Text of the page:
Before you read this, understand a few things: I am not a doctor. I am not a scientist. I am not a professional athlete who is paid to perform or who has been asked to perform within a bizarre new, potentially risky situation. My views do not necessarily represent the views of the company, Mile High Sports.

Please don’t sue me, as these are just opinions. If you’d still like to sue me, for whatever reason, please contact my attorney, Arnold T. Pants, Esquire.


Is it just me, or are the NFL’s rules for its players returning to team facilities sillier than the Benny Hill Show?

Don’t get me wrong: I’m all for returning to play, returning to normalcy, returning to football. I also recognize, though, that there’s a new normal, one that’s largely predicated on the unknown (aka, COVID-19) and safety. I get that. I’d also like to think that I’m a “live and let live” type of person – something that’s good for one person may not be good for another, one person’s beliefs don’t need to be the same as another’s.

But truly, take me out of the equation for the moment. Actually, I’m trying to put myself in the shoes of an NFL player. While everyone wants to act as responsibly as is possible, if I’m that aforementioned professional football player, I’d have to call “BS” on some of the rules announced by Roger Goodell and the NFL Players Association yesterday.

Among the highlights: Players must wear masks when not engaged in physical activities; meetings will be held outside; social distancing applies to the locker room and shower areas (yes, that means 6-feet apart even when lockers aren’t necessarily set up that way); “tiers” of team employees have been established, primarily to determine who is essential (and when).

On the surface, all of that sounds fine and dandy. After all, it is 2020, and the ‘Rona is the only one truly making the rules.

On the flip side, when scratching the surface of, oh, I don’t know – common sense – these are laughable.

Let’s get this straight: You’re asking players – who have been hitting each other, sweating on each other, breathing on each other, and probably far worse, all in the heat of summer – to completely rethink how a locker room works or to sit outside in the summer heat, away from the air conditioning, for a film study?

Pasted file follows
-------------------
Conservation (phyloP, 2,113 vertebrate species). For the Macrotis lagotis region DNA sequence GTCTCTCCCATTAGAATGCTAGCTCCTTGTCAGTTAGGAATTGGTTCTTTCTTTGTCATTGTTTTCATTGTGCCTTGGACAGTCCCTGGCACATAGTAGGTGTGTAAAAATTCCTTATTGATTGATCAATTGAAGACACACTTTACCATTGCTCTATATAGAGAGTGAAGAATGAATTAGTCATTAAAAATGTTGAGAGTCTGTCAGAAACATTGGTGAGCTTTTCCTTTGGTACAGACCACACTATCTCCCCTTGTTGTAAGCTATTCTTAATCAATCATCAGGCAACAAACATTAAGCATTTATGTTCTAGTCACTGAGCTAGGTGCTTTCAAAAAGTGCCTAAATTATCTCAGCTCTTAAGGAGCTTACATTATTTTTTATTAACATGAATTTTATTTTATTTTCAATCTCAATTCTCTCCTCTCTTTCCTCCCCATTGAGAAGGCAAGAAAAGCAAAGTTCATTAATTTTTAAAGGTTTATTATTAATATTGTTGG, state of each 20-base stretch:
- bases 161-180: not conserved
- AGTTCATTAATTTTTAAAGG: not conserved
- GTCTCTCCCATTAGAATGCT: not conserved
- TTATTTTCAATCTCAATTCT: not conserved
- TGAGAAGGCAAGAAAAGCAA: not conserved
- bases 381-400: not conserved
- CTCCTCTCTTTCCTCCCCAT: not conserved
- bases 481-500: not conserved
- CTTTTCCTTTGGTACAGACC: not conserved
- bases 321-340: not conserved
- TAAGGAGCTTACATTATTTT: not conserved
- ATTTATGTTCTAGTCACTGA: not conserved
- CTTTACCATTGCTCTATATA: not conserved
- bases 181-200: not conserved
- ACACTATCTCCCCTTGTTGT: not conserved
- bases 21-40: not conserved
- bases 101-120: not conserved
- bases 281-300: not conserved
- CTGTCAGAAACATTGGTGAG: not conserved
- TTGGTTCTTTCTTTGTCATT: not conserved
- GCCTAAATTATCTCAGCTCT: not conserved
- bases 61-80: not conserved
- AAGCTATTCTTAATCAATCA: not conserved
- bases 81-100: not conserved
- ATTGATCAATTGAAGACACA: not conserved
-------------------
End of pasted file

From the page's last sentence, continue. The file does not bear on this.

People, in any profession, should do what’s right for themselves. But how can a person who’s being paid to “touch” others be asked to follow the rules of the game one minute, and then the rules of the “experts” the next.

One can’t sweat on someone for two straight hours and fully understand why it’s not okay to sit down next to that person in the same locker room after practice. No more post-practice card games. No more building camaraderie. If I’m a player, I’m asking two questions: First, if this is so dangerous, why are we being asked to come back and play? Or, second, if it’s not that dangerous, that’s great, but please don’t tell me that standing across the line of scrimmage, just inches away from an adversary isn’t ten-times more dangerous than a game of gin rummy in the lounge of the locker room.

My hunch is that these rules are in place for one reason and one reason only: Appearance.

The NFL is a leader, however you’d like to define it. What the league does and doesn’t say matters. So, if it comes out and says that COVID-19 is a figment of the imagination, there’s an inherent danger to taking that stance. It’s much easier, and better to be safe if and when possible. Better to “appear” concerned.

Give most camps two or three weeks and these will only be Fools’ Rules.